Volume 8, Issue 1      January - March, 2020

Investigation of the association between dietary fibre, protein and fat with Manganese content in food

Madhura  Jayasinghe1*, Binosha Fernando2, Subhashinie Senadheera3, Pubudu Gunawardene4, Somathilaka Ranaweera1

1Department of Food Science and Technology, Faculty of Applied Sciences, University of Sri Jayewardenepura, Gangodawila, Nugegoda, Sri Lanka

2Centre of Excellence for Alzheimer’s disease Research and Care, Sir James McCusker Alzheimer’s Disease Research Unit, School of Medical and health Sciences, Edith Cowan University, Joondalup, Australia

3Department of Biochemistry, Faculty of Medicine and Allied Sciences, Rajarata University of Sri Lanka, Saliyapura, Sri Lanka

4Zooplus AG, Sonnenstraße 15, Munich, Germany


Manganese deficiency may cause severe health disorders and is becoming prevalent in societies that are rapidly urbanising.  Determining the Manganese contents and its relationship with the intake of protein, fibre and fats is important; which may allow people to select Manganese rich foods based on their major macronutrients. A cross-sectional study including detailed dietary assessment for two weeks, followed by proximate analysis of regularly consumed diets was conducted using 1200 adults from three different social segments as; lecturers/teachers (400), managerial employees in the private sector (400), and houses wives (400). Each social segment was assumed to elicit different lifestyles and different daily Manganese and Macronutrient intake levels. Most frequently consumed food items by them and their respective portion sizes were identified. Those were prepared using mostly practiced cooking methods and chemically analysed for proximate compositions of fat, protein, dietary fibre and Manganese contents. Regression and general liner models were used to estimate the association between protein, fibre and fat intake and Mn levels. The average daily protein, fibre and fat intakes were 53.51, 36.85 and 41.85 grams respectively. The average Manganese intake was 1.87 grams. There were significantly negative association between dietary Manganese levels and fat intake (β=-0.041, p<0.00). Increased dietary fat intake was associated with low levels of Manganese (β=-0.041, p<0.00) for all social segments. Higher protein (β=0.019, p=0.01) or fibre intake (β=0.013 p=0.002) reduced the risk of Manganese deficiency. Overall, dietary Manganese elicited a positive correlation with proteins and fibre in foods, but a negative correlation with dietary fat.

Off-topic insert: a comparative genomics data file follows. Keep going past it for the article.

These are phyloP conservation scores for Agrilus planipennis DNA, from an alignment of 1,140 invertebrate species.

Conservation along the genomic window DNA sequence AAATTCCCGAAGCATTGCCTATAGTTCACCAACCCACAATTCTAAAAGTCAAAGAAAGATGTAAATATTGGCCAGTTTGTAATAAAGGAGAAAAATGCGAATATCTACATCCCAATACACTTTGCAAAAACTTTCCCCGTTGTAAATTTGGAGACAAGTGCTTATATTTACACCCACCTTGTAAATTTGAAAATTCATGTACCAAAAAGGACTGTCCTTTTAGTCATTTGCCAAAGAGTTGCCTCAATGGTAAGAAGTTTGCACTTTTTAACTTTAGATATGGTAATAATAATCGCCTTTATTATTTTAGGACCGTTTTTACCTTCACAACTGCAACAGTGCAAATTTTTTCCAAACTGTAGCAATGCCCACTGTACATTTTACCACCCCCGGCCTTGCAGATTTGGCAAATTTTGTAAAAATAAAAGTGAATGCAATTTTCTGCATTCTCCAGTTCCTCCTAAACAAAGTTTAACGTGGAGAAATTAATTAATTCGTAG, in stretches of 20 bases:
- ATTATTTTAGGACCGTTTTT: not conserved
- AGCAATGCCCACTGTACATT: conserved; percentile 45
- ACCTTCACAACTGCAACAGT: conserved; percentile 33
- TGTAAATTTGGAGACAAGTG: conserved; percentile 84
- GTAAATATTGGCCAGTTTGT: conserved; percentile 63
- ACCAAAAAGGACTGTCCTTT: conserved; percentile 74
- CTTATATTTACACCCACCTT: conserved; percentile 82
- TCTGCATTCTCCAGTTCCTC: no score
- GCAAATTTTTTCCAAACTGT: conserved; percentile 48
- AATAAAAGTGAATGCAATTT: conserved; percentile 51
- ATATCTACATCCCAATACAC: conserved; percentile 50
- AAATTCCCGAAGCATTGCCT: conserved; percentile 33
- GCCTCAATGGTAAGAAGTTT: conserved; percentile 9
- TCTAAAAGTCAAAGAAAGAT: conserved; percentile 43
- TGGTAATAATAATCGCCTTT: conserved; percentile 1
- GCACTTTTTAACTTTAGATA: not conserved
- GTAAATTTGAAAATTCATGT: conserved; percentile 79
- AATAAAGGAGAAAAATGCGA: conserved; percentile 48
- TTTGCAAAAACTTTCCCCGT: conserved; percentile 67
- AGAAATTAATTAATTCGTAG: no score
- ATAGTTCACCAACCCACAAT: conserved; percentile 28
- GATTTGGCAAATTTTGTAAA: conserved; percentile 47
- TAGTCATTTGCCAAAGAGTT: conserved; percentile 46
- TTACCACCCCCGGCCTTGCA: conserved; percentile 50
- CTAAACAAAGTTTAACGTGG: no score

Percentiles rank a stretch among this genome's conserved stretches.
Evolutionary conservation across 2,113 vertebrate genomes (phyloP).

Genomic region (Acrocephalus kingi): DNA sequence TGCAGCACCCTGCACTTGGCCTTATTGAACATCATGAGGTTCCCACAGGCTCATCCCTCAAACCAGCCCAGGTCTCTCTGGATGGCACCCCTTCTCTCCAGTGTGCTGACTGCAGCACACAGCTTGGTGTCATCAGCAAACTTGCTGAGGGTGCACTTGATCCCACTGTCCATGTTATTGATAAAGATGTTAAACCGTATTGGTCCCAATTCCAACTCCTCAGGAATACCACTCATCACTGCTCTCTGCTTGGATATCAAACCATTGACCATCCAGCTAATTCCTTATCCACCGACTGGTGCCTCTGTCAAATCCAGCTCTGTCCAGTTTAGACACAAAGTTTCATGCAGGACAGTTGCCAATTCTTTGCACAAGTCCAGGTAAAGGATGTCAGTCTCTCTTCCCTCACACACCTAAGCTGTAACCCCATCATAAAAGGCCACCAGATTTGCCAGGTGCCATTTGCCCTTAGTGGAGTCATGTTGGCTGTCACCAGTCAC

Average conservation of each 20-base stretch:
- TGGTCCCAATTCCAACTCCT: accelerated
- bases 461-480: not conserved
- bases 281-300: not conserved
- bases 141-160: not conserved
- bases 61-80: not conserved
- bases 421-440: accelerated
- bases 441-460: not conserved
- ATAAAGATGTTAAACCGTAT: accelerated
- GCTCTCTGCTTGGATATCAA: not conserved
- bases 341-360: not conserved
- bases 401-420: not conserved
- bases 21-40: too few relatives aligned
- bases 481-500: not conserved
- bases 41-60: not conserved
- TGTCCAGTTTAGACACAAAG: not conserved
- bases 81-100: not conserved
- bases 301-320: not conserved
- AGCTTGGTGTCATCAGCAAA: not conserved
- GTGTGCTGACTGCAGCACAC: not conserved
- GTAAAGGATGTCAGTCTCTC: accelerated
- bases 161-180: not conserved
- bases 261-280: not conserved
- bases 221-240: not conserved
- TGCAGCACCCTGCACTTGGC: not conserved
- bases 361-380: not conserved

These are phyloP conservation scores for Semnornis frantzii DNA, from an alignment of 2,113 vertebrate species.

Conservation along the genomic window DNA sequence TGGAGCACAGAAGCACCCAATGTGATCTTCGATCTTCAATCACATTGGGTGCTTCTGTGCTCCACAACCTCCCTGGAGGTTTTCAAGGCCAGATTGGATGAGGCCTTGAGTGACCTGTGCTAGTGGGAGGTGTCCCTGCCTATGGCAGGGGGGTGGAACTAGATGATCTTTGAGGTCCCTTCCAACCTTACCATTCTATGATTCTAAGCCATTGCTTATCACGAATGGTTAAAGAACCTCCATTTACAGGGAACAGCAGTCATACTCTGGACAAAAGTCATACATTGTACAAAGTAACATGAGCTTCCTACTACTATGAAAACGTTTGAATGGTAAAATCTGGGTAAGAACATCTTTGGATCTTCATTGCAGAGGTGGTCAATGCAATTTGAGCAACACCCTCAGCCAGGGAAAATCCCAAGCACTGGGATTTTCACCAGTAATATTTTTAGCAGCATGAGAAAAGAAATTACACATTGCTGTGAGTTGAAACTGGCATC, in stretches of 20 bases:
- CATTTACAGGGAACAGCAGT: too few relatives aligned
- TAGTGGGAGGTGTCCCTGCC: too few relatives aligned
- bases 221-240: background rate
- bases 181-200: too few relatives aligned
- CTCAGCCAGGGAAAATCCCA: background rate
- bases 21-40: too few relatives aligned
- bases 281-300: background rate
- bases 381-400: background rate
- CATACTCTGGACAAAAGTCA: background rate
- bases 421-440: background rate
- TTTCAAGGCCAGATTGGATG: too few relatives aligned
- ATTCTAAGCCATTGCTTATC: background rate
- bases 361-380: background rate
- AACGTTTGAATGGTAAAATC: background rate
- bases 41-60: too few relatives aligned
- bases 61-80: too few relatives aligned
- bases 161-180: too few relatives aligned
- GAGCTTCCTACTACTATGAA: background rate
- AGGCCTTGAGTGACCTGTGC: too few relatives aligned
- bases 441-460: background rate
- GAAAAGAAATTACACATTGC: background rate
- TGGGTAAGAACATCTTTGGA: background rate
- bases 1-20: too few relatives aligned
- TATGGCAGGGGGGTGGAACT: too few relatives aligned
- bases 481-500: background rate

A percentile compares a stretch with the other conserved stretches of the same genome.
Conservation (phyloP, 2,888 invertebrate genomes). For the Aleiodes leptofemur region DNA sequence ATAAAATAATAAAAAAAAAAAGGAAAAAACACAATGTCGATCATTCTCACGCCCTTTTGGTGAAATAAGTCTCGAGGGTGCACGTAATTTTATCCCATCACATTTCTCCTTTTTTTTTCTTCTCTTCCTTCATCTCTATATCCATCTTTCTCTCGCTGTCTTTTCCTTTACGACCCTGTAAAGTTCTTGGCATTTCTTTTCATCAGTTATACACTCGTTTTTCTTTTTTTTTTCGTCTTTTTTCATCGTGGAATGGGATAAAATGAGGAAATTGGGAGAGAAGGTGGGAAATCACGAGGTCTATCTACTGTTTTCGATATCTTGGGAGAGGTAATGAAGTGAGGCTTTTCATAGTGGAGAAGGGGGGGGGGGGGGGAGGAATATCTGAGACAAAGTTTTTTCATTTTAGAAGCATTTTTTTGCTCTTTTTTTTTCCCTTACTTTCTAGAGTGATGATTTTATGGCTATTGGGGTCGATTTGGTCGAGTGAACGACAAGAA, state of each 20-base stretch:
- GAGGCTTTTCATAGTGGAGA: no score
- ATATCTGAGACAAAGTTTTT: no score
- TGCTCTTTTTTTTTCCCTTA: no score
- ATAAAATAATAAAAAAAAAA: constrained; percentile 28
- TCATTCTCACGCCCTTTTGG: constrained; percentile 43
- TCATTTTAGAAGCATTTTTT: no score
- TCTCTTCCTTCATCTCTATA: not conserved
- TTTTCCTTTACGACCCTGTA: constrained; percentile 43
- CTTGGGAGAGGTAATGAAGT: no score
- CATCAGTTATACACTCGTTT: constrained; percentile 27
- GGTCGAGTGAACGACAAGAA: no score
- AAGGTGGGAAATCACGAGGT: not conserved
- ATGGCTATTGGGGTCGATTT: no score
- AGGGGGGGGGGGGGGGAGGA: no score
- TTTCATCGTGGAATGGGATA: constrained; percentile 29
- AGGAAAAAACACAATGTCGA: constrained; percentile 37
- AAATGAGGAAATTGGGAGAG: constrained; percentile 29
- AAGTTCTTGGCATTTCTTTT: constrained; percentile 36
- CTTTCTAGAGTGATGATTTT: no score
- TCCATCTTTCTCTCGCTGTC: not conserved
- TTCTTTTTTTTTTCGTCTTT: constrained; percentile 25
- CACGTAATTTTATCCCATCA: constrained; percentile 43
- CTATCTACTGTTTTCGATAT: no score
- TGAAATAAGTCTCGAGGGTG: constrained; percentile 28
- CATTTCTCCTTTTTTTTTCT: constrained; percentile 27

Keywords: Manganese, Dietary fibre, Fats, Protein

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